Many parents are concerned that their son or daughter doesn’t seem to fit in with other children or to know the appropriate responses to further their social interactions. Some children or adolescents are shy and hold back from reaching out to others. Other children or adolescents are full of energy and reach out to others in ways that their peers find off-putting. Thus for the past few decades therapists in their offices and counselors in the schools have offered social skills groups to children and adolescents centered around social training.
Programs have been developed to guide the adult running the group to teach the appropriate skills and provide the members of the group with the opportunity to practice the skills learned. However, one problem that has continued to plague many of these groups is the failure of younger children attending the group to generalize the newly learned behaviors outside of the group. The children perform the desired behavior in the group under the direction of the group leader but fail to express the behavior spontaneously at appropriate moments in their daily lives. It would be like taking piano lessons but never playing anywhere except at the teachers’ studio. This failure has frustrated researchers and parents alike.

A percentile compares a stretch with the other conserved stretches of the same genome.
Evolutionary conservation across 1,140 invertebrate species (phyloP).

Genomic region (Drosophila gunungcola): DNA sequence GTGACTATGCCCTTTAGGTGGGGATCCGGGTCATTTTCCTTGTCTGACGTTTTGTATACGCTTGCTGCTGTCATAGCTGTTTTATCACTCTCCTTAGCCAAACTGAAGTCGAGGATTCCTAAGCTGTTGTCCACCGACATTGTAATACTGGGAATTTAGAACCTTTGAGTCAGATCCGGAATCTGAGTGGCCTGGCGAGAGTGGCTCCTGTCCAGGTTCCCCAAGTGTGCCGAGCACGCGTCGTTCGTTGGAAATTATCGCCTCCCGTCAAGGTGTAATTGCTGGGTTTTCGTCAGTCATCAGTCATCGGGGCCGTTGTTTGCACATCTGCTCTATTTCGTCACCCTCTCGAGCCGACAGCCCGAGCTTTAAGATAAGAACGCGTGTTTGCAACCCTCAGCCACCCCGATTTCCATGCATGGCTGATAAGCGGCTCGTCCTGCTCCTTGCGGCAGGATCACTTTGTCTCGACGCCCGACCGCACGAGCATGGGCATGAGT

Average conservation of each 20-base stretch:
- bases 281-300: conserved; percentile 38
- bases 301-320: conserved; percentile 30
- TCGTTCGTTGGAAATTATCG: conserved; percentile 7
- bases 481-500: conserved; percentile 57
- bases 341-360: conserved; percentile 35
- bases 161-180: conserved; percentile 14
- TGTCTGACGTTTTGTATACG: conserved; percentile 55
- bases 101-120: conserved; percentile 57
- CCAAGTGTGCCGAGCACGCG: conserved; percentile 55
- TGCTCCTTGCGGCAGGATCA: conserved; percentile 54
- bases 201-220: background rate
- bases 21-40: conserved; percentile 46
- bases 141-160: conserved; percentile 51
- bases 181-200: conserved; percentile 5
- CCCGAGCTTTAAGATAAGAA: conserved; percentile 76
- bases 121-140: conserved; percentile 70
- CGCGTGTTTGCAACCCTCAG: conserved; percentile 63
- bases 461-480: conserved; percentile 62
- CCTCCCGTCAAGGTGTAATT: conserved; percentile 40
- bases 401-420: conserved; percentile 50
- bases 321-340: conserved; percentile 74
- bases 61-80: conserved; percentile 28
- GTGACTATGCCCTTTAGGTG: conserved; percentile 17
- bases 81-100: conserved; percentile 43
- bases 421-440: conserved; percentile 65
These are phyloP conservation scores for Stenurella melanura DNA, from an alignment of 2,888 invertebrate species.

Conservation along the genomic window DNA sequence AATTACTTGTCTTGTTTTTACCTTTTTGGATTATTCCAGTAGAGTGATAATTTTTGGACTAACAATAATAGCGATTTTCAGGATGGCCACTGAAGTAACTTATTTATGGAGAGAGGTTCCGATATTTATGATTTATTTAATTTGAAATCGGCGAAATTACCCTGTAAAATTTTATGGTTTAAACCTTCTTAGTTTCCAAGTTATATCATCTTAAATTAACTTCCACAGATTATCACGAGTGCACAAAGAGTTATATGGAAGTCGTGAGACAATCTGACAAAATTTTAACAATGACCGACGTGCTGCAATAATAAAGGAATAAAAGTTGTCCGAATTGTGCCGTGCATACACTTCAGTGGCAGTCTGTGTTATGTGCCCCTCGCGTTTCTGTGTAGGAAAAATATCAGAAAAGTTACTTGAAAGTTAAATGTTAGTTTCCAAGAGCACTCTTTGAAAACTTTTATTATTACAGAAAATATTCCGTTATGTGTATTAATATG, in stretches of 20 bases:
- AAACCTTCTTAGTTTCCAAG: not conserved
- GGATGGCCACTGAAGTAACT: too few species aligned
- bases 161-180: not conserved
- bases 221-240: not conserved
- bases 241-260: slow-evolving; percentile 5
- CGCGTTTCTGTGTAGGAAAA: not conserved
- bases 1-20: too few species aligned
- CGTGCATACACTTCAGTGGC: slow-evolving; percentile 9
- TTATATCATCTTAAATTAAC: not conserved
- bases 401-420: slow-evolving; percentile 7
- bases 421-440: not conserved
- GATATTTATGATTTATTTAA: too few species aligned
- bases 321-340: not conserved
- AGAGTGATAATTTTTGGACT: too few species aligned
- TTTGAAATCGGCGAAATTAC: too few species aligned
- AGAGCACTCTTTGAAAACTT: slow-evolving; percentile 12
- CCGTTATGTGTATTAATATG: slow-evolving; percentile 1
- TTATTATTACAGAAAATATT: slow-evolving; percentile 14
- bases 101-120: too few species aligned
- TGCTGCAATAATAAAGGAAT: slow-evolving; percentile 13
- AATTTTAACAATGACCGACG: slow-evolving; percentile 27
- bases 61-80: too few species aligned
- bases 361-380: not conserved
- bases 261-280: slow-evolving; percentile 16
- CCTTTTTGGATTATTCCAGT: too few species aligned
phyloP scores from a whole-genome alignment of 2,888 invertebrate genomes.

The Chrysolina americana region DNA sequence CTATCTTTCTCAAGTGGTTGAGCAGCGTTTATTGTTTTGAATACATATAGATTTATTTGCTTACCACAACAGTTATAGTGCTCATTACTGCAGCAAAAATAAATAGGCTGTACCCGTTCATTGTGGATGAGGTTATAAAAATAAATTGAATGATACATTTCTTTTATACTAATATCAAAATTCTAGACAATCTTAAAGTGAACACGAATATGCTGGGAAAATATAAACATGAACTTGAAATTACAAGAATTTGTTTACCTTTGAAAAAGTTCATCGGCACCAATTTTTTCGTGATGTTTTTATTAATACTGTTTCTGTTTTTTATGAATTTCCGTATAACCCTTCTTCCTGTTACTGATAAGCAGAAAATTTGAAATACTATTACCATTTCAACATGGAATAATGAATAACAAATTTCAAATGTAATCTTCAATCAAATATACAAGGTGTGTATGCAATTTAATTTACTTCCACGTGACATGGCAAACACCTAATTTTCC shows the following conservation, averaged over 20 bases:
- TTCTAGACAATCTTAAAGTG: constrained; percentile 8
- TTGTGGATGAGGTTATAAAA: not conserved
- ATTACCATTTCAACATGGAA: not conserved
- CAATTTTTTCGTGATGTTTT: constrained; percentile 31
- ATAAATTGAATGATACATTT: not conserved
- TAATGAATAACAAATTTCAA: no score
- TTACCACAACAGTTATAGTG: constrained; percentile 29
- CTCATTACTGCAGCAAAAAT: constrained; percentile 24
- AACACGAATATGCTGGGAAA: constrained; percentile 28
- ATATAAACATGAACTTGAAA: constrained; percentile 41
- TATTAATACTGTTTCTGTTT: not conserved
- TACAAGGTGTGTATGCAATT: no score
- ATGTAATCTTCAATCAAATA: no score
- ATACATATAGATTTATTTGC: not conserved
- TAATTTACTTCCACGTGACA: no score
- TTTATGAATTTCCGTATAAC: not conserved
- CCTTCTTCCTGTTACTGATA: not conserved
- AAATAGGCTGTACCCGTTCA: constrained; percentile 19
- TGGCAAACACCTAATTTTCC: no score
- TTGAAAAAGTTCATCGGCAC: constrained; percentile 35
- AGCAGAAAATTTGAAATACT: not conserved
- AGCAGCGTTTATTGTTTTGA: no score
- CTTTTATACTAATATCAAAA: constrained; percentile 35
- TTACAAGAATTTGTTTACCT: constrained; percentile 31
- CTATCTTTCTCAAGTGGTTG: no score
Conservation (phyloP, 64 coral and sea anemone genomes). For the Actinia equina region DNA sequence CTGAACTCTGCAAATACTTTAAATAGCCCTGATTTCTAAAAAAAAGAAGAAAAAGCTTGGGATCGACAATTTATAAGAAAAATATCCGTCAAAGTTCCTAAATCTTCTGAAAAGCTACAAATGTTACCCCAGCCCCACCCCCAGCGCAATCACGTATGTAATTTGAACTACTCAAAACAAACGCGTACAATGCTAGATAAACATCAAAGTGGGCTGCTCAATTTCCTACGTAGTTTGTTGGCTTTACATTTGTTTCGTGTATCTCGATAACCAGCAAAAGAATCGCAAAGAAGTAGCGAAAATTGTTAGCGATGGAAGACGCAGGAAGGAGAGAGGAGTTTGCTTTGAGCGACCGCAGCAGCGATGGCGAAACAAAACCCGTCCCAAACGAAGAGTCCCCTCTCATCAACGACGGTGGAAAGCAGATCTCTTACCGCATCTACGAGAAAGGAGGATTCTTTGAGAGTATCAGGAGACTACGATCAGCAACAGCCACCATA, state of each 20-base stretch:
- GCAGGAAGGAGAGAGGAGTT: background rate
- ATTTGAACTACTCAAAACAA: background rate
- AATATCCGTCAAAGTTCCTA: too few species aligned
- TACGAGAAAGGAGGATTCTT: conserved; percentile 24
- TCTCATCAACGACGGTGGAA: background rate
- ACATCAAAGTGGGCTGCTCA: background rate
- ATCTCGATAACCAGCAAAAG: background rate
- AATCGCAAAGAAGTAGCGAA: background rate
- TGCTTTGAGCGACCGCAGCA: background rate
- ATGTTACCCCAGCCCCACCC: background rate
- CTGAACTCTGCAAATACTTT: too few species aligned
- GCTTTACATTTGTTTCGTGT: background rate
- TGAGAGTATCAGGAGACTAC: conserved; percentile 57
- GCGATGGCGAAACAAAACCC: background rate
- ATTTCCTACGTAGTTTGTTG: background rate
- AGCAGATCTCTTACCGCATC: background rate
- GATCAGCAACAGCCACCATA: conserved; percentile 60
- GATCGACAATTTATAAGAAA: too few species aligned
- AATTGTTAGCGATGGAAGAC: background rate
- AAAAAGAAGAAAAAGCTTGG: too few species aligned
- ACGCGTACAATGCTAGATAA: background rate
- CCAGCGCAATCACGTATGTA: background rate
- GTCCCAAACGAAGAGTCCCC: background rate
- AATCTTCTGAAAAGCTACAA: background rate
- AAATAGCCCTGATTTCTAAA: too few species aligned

Coming soon, I will be starting Social Skills Groups, and will be using the Skillstreaming approach here at STA. One of the aspects of that program that appeals so much to me is the specific emphasis on promoting the generalization of the skills learned in the group to the everyday environment of the child. In addition, there are a plethora of modules in the program, each of which is teaching a different skill. By matching up the specific needs of the members attending a group for children or for adolescents, an optimal match of participants can be made and the most needed skills focused on.
If you want further information about one of the groups or are ready to complete the paperwork provided in the Skillstreaming approach for describing the social difficulties that your child or adolescent may be experiencing, please call me, Dr. Richard Drew, at 201-488-6678. I hope to be forming a group for children in the age range of 8 to 11 and another group for teenagers from age 13 to 16. Groups will be tailored to serve the specific needs of those attending one of the groups. I can then help guide you through the intake process to get started!